Ensure your shoulders are relaxed and do not rise and fall as you breathe. Once you feel ready, take one final deep breath and prepare to begin the body scan.

Step 3: Bring awareness to your feet

Once you are comfortable and relaxed, bring your attention to your feet. You may notice tingling in the soles of the feet. 

Observe any other bodily sensations that arise. If you notice any pain or tension, acknowledge this and any thoughts or feelings accompanying it. Gently breathe through it without judgment.

Step 4: Breathe into any noticeable tension.

If you observe any uncomfortable sensations, focus your attention on them. Breathe into the feelings and notice what happens. Visualize the aches, pains, pressure, or tension leaving your body. 

Picture the discomfort exiting your body through your breath and evaporating in the air. Move on to the next body part when you feel satisfied and ready.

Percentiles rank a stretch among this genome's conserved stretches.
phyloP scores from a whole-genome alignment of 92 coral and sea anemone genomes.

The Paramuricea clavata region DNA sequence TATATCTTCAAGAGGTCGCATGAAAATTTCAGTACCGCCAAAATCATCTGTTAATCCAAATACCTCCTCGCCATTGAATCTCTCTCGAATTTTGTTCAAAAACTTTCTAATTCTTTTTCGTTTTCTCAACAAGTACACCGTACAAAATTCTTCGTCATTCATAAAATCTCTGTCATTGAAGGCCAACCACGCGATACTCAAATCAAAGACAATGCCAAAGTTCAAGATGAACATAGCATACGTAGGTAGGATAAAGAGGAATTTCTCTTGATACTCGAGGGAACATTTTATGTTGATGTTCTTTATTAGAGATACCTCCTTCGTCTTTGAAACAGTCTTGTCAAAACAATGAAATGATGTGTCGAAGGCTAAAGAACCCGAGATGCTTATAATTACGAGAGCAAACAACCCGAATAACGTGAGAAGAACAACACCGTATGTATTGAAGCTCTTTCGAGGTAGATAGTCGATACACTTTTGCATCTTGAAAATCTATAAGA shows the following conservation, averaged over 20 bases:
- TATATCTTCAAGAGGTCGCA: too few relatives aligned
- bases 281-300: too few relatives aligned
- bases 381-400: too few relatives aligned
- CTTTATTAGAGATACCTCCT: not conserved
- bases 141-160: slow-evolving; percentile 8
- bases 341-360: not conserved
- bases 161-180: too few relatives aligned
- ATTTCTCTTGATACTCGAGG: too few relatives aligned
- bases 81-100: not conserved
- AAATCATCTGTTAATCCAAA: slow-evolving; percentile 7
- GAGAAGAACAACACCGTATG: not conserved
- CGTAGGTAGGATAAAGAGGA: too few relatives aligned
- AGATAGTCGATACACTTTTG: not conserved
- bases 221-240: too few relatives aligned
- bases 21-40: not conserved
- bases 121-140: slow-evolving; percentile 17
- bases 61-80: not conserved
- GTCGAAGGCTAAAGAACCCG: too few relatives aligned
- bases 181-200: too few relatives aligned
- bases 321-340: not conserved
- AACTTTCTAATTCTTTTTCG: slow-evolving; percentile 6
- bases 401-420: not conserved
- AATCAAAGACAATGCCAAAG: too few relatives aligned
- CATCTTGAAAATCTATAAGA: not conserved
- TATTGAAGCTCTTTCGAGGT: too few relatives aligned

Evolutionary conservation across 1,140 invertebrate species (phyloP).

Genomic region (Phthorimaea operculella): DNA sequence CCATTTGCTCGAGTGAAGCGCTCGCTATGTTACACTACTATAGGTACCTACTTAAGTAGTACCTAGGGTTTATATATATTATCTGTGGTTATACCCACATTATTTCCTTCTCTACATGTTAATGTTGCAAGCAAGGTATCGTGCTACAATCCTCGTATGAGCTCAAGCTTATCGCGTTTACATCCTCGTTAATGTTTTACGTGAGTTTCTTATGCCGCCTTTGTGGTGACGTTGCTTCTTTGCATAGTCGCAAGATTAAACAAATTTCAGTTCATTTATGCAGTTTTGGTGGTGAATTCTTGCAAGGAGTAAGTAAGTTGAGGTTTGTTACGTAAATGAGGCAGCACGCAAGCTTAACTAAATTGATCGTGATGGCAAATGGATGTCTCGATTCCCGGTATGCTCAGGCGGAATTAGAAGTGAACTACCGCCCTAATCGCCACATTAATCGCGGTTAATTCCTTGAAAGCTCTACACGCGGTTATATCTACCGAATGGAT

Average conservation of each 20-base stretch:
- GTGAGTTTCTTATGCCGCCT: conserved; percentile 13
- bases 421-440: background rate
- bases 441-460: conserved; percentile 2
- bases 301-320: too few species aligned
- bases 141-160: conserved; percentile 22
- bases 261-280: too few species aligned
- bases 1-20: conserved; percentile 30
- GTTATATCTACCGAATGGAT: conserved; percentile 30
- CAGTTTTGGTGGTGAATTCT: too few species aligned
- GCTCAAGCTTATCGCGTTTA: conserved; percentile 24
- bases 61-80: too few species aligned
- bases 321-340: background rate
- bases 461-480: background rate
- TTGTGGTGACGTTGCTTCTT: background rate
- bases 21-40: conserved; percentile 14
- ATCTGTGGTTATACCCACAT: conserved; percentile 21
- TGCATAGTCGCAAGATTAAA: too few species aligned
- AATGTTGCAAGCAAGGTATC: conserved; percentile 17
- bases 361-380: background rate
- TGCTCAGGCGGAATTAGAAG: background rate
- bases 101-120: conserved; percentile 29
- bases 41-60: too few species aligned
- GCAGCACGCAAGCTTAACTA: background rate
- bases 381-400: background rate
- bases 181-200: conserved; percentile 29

Step 5: Scan the whole body.

Continue the body scan meditation in each area of your entire body. Gradually move up from the feet through your legs and torso until you reach the crown of your head. 

Take notice of where in your body you are holding tension. If you notice pain, pressure, aches, or tightness, continue to breathe into it. 

Loving Kindness Meditation

Like the body scan, loving-kindness meditation is another mindfulness practice that reduces stress and physical pain so you can reach a better state of well-being. It is a type of “metta” meditation that manifests positive emotions and fosters love, kindness, and compassion.